Chromosomal abnormalities induce genomic instability and are associated with cancer hallmarks. Chromosomal abnormalities can be categorised into structural and numerical aberrations and are seen under a light microscope. Given the ease of detecting and observing such changes using karyotyping, chromosomal aberrations may be a useful diagnostic tool. For example, the discovery of the Philadelphia chromosome was a cytogenetic hallmark of chronic myeloid leukaemia and acute lymphoblastic leukaemia. Thus, this chapter explores potential aberrations which have the potential to be used as cancer markers in a clinical setting. Recurrent structural aberrations with known genetic mutations are observed in cancers of the bones, lungs, salivary glands, soft tissue, stomach, thyroid, and uterus. The association of these genetic alterations with various cancers suggests a causative role of structural aberrations in carcinogenesis and is characteristic of some cancers. Additionally, mono- and trisomies, known as aneuploidy, are common to all cancer types, however, their roles as a cause or consequence are difficult to establish due to the sheer loss or gain of genetic material, respectively. Cancers with the most frequent trisomies, include Ewing’s sarcoma of the bone, astrocytoma of the brain, and renal adenocarcinoma. Common cancer monosomies include meningioma of the brain and ovarian adenocarcinoma. These chromosomal aberrations forge the path to a better understanding of cancer genetics. Though there are potential chromosome markers in cancer, the heterogeneity of cancer genetics makes this a challenging tool to incorporate into current oncological diagnostic guidelines.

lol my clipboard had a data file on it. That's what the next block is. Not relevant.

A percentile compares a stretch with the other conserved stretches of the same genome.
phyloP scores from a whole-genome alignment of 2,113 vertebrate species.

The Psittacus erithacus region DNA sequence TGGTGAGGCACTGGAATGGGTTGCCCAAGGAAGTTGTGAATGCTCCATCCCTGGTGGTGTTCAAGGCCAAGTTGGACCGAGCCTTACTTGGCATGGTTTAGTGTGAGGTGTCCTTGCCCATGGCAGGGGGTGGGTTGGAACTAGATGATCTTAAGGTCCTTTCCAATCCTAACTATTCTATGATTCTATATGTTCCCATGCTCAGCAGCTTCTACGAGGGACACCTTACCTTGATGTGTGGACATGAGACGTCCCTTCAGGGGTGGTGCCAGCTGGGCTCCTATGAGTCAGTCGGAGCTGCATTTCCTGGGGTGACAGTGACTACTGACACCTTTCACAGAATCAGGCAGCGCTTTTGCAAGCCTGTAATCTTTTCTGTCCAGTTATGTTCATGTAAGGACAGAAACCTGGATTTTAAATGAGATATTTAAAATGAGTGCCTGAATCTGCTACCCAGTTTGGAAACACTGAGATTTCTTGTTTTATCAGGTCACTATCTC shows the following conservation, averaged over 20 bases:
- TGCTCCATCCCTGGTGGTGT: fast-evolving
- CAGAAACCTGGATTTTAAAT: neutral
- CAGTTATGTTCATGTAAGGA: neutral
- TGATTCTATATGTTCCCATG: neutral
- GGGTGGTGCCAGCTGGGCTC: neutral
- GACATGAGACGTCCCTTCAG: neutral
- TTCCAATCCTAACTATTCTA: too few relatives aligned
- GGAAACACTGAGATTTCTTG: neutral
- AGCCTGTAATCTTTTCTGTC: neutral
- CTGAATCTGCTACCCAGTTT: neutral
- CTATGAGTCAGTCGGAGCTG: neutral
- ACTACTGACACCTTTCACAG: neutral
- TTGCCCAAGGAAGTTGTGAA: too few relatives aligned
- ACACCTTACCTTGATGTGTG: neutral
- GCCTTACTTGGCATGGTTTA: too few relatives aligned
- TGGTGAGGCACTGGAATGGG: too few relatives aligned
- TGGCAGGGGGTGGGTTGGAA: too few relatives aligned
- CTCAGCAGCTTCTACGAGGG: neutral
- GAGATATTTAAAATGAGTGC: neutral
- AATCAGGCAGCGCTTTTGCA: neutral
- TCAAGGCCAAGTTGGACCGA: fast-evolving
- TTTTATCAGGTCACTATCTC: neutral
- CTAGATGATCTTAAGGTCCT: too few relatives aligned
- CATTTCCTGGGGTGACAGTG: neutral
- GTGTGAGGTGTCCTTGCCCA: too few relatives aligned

|Title of host publication||Current Cancer Biomarkers|
|Publisher||Bentham Science Publishers|
|Number of pages||31|
|Publication status||Published - 2023|